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Cam Physics Explanation Please!
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Oct 28, 2013
ARowland wrote:
I thing a carabiners efficiency has been meansured to be in neighborhood of .7 IIRC. 1.7x isn't so far off. And hey, maybe the top piece is a DMM revolver?

It depends on the load. I have measured carabiner efficiency values as low as 42% for a top rope fall with a light person. For a lead fall, one can expect around 1.6ish, as you said. I have tested values ranging from 1.55 - 1.7. The UIAA assumes 1.66x for the purpose of writing some of their standards.
20 kN
From Hawaii
Joined Feb 2, 2009
665 points
Oct 29, 2013
Aric Datesman wrote:
Except in cases where it's keyholed, in which case it's square peg/round hole and there's no outward force. Long story short, there's a whole lot of "it depends" going on with passive pro, and it's much harder to quantify than with active gear.


Ok, but how about for an idealized case, match fit between rock and nut, and, if you like, frictionless rock? Just for a ballpark comparison between nut and cam...
Optimistic
From New Paltz
Joined Aug 29, 2007
244 points
Oct 29, 2013
Wild Country's "The Cam Book" was helpful for my understanding of cam mechanics.

wildcountry.com/files/public/2...

Alternatively, here are two excerpts:
wildcountry.com/files/public/H...

wildcountry.com/files/public/H...
michaelp
Joined Apr 28, 2013
110 points
Oct 29, 2013
dorky helmet
Optimistic wrote:
Ok, but how about for an idealized case, match fit between rock and nut, and, if you like, frictionless rock? Just for a ballpark comparison between nut and cam...


If it's frictionless, then it should reduce to the wedge case where the force increases by 1/tan(wedge angle)..
hikingdrew
From Los Angeles, CA
Joined Jul 20, 2013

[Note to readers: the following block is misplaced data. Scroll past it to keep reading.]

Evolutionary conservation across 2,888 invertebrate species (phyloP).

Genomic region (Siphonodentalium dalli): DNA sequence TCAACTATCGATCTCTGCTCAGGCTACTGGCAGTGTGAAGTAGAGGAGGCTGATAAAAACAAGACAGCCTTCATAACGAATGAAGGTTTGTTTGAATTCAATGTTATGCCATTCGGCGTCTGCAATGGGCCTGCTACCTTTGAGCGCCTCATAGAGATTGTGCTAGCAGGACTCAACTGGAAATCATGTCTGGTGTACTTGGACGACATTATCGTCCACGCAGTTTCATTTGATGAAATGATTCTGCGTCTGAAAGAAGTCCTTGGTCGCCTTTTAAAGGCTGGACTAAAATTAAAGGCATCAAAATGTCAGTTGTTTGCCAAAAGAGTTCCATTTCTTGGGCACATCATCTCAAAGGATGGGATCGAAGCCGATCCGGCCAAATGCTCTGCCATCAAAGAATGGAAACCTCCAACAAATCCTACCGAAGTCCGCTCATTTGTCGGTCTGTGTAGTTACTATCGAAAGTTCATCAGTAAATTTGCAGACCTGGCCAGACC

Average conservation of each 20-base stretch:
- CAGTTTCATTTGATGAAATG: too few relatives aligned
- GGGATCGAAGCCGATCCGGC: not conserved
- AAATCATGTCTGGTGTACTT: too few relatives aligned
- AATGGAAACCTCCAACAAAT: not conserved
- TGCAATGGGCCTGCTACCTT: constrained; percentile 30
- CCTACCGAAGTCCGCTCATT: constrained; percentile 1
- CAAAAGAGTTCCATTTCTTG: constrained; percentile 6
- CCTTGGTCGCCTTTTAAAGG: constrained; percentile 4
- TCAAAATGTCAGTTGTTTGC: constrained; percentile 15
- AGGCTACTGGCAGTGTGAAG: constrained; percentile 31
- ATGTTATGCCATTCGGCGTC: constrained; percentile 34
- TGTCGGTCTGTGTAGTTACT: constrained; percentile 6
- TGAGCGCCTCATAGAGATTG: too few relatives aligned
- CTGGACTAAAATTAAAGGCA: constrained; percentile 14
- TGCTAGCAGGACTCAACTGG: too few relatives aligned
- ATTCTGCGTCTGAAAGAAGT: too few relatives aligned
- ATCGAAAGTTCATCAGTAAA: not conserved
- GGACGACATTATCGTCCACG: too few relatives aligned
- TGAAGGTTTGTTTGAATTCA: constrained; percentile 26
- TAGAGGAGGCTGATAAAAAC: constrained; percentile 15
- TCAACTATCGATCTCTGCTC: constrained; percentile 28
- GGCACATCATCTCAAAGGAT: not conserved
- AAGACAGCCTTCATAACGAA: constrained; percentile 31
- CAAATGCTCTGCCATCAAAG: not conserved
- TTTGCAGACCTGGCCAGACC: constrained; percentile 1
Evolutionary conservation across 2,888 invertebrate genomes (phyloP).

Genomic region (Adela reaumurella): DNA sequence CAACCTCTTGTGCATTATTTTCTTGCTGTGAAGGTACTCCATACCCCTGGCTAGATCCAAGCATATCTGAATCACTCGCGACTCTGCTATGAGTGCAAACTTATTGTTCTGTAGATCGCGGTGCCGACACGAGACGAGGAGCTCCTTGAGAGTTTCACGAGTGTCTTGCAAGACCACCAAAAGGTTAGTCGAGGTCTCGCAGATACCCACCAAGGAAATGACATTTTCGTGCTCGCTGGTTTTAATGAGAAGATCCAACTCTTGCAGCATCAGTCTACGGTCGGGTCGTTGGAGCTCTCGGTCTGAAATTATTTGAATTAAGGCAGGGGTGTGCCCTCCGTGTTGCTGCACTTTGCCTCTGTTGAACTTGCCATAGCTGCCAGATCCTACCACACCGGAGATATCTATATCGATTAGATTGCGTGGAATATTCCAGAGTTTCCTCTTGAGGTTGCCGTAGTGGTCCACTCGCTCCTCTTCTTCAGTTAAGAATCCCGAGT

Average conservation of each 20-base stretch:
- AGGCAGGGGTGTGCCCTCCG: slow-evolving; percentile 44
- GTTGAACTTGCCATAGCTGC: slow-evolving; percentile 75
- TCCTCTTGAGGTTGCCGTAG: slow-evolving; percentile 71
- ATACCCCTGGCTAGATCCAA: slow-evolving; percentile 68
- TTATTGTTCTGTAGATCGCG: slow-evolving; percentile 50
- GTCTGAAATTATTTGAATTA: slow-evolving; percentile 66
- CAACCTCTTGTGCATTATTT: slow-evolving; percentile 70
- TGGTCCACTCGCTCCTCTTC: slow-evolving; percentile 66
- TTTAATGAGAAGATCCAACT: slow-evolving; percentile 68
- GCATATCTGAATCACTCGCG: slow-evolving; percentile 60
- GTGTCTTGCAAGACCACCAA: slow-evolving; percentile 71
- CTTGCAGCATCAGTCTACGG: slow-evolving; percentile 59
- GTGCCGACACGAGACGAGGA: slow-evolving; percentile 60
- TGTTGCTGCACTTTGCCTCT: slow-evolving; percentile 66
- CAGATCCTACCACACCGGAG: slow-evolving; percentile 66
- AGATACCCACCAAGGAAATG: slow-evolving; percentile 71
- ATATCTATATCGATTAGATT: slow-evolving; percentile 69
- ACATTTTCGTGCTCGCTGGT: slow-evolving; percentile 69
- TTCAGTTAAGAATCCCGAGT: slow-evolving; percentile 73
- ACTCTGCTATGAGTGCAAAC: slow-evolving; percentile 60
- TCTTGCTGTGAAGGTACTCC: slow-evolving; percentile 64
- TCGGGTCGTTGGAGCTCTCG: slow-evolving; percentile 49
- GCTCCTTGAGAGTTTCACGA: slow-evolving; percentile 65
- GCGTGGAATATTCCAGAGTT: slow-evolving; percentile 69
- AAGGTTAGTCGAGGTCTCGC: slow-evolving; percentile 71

36 points
Oct 29, 2013
hikingdrew wrote:
If it's frictionless, then it should reduce to the wedge case where the force increases by 1/tan(wedge angle)..


Which doesn't really apply nowadays, given that with most nuts now have curved surfaces. Then you also have to look at the yield point of the material and point loading to see if the nut slides or lets the rock bite in, which then puts us back to the square peg/round hole scenario.

As I said, it's much harder to quantify this for passive gear.
Aric Datesman
Joined Sep 16, 2008
145 points
Oct 31, 2013
peregrine falcon. I think he is a young one, maybe...
nicelegs wrote:
I just stick it in and hope for the best.



I agree, let the engineers do the math. As long as you know what a good placement is your good to go
climber57
Joined Nov 30, 2012
35 points
Oct 31, 2013
climber57 wrote:
I agree, let the engineers do the math. As long as you know what a good placement is your good to go


(engineer chuckling amusedly over the implication that strength of materials is that intuitive.)

Ever climb shale, limestone or tufa? :)
Aric Datesman
Joined Sep 16, 2008
145 points
Oct 31, 2013
"Scott" at the tunnel
Aric Datesman wrote:
Ever climb shale, limestone or tufa? :)

Tufa is limestone....
Taylor J
From new mexico, new england
Joined Nov 30, 2010
363 points
Oct 31, 2013
taylor januskiewiecz wrote:
Tufa is limestone....


So Frankenjura is full of Tufa? News to me, and climbs very different IMO.
Aric Datesman
Joined Sep 16, 2008
145 points
Nov 1, 2013
Aric Datesman wrote:
So Frankenjura is full of Tufa? News to me, and climbs very different IMO.


Are you maybe thinking of "tuff", ie welded tuff? I'm no geologist, but I've always heard the word tufa applied to a rib or column on limestone, not to a distinct rock type. Tuff, I'd thought, was the rock type, some kind of conglomerate.
Optimistic
From New Paltz
Joined Aug 29, 2007
244 points
Nov 1, 2013
Aric Datesman wrote:
So Frankenjura is full of Tufa? News to me, and climbs very different IMO.


The Frankenjura is limestone from the Jurassic period, hence itīs name. Tufa (in the form of calcerous sinter) is rare around here, Iīve never seen anything substantial in the Franken but probably in the caves there is some.
Tuff is consolidated volcanic ash, there is none in the Franken.
Jim Titt
From Germany
Joined Nov 10, 2009
195 points
Nov 1, 2013
The top of the tufa on Magma
Welded Tuff is found in areas like Smith Rock and Big Chief. It can be pretty hard and protected with cams, but isn't generally as solid as Granite. Patrick Mulligan
Joined Oct 12, 2011
1,183 points
Nov 1, 2013
Ah, yes. Tuff, not tufa. Sorry sbout that. Aric Datesman
Joined Sep 16, 2008
145 points


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